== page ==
Perspective

Our path to better science in less time using open data science tools

  • Nature Ecology & Evolution 1, Article number: 0160 (2017)
  • doi:10.1038/s41559-017-0160
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Abstract

Reproducibility has long been a tenet of science but has been challenging to achieve—we learned this the hard way when our old approaches proved inadequate to efficiently reproduce our own work. Here we describe how several free software tools have fundamentally upgraded our approach to collaborative research, making our entire workflow more transparent and streamlined. By describing specific tools and how we incrementally began using them for the Ocean Health Index project, we hope to encourage others in the scientific community to do the same—so we can all produce better science in less time.

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Acknowledgements

The Ocean Health Index is a collaboration between Conservation International and the National Center for Ecological Analysis and Synthesis at the University of California at Santa Barbara. We thank J. Polsenberg, S. Katona, E. Pacheco and L. Mosher who are our partners at Conservation International. We thank all past contributors and funders that have supported the Ocean Health Index, including B. Wrigley and H. Wrigley and The Pacific Life Foundation. We also thank all the individuals and groups that openly make their data, tools and tutorials freely available to others. Finally, we thank H. Wickham, K. Ram, K. Woo and M. Schildhauer for friendly review of the developing manuscript. See http://ohi-science.org/betterscienceinlesstime as an example of a website built with RMarkdown and the RStudio–GitHub workflow, and for links and resources referenced in the paper.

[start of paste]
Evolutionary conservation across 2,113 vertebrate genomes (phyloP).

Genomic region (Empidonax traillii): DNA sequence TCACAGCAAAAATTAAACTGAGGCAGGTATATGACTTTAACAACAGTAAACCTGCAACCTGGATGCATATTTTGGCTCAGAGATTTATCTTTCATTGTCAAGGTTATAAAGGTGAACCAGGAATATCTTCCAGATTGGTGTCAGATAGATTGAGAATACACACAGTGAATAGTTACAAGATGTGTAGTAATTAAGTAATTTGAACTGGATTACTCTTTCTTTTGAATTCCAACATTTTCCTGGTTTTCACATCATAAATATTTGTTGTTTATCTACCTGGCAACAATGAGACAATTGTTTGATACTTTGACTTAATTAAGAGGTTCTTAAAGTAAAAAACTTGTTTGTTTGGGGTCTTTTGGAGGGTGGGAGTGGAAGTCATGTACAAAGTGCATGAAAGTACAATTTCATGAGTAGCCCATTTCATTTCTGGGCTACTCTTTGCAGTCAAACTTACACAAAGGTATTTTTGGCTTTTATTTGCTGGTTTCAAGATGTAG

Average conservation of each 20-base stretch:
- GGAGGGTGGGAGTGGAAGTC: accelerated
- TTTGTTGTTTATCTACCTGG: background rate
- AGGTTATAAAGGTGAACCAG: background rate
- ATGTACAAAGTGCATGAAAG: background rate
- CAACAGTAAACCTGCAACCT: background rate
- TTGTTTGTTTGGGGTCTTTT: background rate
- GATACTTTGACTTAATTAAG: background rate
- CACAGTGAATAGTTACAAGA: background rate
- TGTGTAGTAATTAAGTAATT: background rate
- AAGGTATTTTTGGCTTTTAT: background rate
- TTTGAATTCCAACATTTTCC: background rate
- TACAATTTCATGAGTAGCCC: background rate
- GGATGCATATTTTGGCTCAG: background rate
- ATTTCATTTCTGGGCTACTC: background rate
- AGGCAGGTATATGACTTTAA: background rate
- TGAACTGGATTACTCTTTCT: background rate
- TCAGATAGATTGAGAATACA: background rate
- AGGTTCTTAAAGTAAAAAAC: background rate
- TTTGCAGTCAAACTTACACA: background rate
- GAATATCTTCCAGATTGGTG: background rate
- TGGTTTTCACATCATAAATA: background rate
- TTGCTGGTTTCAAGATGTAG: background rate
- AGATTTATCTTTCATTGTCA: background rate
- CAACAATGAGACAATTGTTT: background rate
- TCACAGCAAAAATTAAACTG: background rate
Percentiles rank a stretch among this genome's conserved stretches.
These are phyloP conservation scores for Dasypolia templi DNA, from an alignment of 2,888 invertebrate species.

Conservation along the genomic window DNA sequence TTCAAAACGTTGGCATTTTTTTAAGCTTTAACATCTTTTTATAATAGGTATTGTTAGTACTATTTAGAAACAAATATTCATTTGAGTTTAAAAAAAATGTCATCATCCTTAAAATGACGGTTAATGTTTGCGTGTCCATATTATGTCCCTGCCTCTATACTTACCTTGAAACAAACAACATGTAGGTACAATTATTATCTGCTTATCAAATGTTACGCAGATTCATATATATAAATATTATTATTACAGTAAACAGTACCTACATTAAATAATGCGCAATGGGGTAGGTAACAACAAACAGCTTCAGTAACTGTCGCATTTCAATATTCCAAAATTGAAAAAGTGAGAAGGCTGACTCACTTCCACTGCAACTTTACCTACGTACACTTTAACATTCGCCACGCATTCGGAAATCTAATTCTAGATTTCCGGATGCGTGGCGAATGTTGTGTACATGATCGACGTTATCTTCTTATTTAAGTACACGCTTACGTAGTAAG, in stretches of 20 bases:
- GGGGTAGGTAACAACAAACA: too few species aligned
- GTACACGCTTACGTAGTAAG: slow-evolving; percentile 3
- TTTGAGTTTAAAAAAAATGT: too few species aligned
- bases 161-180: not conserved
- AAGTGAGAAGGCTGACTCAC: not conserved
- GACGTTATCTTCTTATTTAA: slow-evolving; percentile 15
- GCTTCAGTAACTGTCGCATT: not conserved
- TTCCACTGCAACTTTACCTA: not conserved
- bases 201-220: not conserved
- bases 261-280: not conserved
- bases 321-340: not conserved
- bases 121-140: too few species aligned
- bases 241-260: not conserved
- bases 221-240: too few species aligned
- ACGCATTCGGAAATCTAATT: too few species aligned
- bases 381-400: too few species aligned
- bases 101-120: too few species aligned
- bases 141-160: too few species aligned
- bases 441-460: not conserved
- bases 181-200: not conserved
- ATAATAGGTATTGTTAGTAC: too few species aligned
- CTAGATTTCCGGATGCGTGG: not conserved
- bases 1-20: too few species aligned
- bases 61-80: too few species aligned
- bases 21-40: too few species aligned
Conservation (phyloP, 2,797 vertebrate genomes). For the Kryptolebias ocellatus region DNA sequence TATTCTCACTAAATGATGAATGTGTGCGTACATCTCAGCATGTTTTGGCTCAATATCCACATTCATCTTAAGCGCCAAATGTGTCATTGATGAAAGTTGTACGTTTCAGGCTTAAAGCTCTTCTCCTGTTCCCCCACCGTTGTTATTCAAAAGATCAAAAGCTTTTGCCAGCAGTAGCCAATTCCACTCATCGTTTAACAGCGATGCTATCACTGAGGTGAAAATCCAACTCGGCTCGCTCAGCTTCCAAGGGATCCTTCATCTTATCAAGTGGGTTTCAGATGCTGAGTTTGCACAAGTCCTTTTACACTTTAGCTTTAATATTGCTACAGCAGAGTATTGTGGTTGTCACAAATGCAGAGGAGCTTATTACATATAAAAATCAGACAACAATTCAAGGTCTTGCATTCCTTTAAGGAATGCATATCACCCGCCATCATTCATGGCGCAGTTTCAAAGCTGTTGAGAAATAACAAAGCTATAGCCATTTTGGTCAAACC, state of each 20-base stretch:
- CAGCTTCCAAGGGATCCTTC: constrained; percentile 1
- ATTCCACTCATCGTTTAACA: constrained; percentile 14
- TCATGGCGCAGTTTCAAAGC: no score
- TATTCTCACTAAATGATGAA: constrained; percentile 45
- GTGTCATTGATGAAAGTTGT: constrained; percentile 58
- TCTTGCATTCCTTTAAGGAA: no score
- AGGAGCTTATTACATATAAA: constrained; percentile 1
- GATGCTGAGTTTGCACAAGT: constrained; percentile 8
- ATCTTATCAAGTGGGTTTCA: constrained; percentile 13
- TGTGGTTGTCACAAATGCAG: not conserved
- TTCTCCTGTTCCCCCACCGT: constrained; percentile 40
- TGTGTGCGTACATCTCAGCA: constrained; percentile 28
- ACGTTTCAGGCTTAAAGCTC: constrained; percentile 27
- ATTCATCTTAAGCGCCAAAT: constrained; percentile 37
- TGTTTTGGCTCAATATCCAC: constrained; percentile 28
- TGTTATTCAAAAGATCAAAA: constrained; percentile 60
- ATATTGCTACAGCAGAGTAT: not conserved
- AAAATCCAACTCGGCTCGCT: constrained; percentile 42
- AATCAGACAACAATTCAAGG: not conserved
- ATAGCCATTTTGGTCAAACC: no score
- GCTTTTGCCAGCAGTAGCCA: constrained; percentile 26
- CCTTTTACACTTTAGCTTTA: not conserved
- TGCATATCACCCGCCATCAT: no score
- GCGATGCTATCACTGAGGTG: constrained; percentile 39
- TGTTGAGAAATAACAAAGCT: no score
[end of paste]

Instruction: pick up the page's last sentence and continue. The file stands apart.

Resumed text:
Author information

Affiliations

  1. National Center for Ecological Analysis and Synthesis, University of California at Santa Barbara, Santa Barbara, California 93101, USA.

    • Julia S. Stewart Lowndes
    • , Courtney Scarborough
    • , Jamie C. Afflerbach
    • , Melanie R. Frazier
    • , Casey C. O’Hara
    • , Ning Jiang
    •  & Benjamin S. Halpern
  2. EcoQuants.com, Santa Barbara, California 93103, USA.

    • Benjamin D. Best
  3. Bren School for Environmental Science and Management, University of California, Santa Barbara, California 93177, USA.

    • Benjamin S. Halpern
  4. Silwood Park Campus, Imperial College London, Ascot SL5 7PY, UK.

    • Benjamin S. Halpern

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Competing interests

The authors declare no competing financial interests.

Corresponding author

Correspondence to Julia S. Stewart Lowndes.